Last night, my dining partner and I were invited to a chi-chi press dinner at the Villa Mayfair Restaurant & Lounge in Coconut Grove. So we got dolled up and arrived very hungry.
The restaurant (which turns into a lounge after hours) is stunning. Dim lighting, classy antique-like furniture, low-slung textured ceilings -- everything from the tiled floors to the hammered-brass bar is gorgeous. We arrived for a late dinner, around 9:30, and although the doorman had a little trouble finding us on his list, he was well-mannered.
We were seated comfortably away from the noisier area, but with a view of the entire venue. The place is small and intimate enough for a date yet comfortable enough for a large group of friends.
Our waiter, Kurt, was knowledgeable of the menu, and after a slight (albeit funny) miscommunication, we decided on the beef carpaccio with palm hearts and Parmigiano-Reggiano ($14) and Alaskan king crab "cannelloni" with yellow tomato concasse ($19) to start.
The carpaccio was scrumptious -- drizzled with a little olive oil and sprinkled with a bit of salt, a few capers, raw palm hearts (surprisingly refreshing) and mouthwatering aged Parmigiano-Reggiano.
The cannelloni, on the other hand, was not as delightful (for nearly 20 bucks, it should be). The stuffed pasta rolls were drizzled with pesto, but we just weren't feeling the dish as a whole. The cold pasta just wasn't necessary. The dish would have been fine with all the other parts (the crab, the tomato concasse, the pesto, even the garnish of raw red cabbage and endive), but the pasta dumbed it down. We're not saying it was bad -- it wasn't. It just didn't need to be so complex. Simple dishes are often the most delectable.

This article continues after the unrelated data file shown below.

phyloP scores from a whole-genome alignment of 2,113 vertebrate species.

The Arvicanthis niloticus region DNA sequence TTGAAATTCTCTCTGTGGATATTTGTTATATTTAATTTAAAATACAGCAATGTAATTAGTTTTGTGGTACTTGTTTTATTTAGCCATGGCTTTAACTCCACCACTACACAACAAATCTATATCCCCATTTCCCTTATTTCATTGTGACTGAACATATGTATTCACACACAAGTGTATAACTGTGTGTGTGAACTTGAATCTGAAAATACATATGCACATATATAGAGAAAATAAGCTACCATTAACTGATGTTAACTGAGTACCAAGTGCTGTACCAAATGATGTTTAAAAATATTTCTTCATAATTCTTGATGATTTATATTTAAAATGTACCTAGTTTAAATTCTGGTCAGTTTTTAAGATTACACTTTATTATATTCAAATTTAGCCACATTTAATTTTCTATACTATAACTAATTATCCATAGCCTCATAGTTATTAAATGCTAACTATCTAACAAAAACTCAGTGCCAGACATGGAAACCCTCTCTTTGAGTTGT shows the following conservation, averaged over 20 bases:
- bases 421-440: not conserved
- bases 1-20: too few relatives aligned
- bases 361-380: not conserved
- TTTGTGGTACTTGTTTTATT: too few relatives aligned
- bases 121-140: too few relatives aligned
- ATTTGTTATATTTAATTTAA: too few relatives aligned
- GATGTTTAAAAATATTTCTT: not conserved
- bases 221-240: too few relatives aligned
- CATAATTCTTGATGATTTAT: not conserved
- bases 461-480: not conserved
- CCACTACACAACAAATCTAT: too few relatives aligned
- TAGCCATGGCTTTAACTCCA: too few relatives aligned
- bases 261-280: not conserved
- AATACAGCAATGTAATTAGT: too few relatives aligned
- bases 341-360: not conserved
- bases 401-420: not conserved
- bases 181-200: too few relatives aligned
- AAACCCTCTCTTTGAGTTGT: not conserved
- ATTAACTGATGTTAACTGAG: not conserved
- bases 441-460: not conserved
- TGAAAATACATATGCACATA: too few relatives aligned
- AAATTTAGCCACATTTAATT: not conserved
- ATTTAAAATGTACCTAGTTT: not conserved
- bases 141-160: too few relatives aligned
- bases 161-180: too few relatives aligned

Our entrées included sea bass à la plancha with artichoke barigoulde, topped with crisp pancetta ($42), and a 12-ounce, bone-in filet pan-fried with shallots and Bearnaise sauce ($48). Our first bite of the sea bass was quite fishy -- every bite after was decent, but not great, and that was disappointing. We later found out we weren't the only ones who weren't wowed by the fish.
The sizable piece of filet arrived nicely browned on the outside and perfect inside. The issue here was that, again, it just wasn't out of this world. It's a fantastic cut, perfect for any chef to use as a flavor canvas for culinary artwork. But I would compare last night's filet to an almost blank canvas -- it was no big deal. I dabbed petite spoonfuls of the Bearnaise sauce onto my bites, but the kickup was minimal.
I liked the appetizer and entrée menus. The desserts sounded equally delicious. We decided on the apple rhubarb crumble with passion fruit sorbet ($12) and the pineapple and mango gratin with sabayon ($12). The pineapple and mango gratin was great (phew!). We were so pleased that the flavors meshed well together. This one was definitely a winner.
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As for the rhubarb crumble -- not so much. When I saw the word crumble, I expected at least a little pie crust or something of the like. None to be seen. What was very present was a layer of brown sugar atop the rhubarb apple compote. The dessert lacked a cohesive element. It was tart (which I enjoyed) and warm (also a plus) but needed something to bind it together. Did the pastry chef simply forget the crumble element, or was the brown sugar supposed to act in its place? Either way, this dessert could have been great if it hadn't lacked that key component.
After dinner, we met owner Timo Kipp and executive chef Frederic Joulin. I raved about the vibe and décor (because it's a 15 on a scale of 1 to 10), but when I was asked about the food, I simply assured that a little constructive criticism never hurt anyone. Joulin cringed at that comment, but as a Michelin-starred chef, he and his team will take the heat well.
And for the record, I'll give the Villa Mayfair another try. The menus have the right idea. Brush up the execution and I'd be a loyal patron.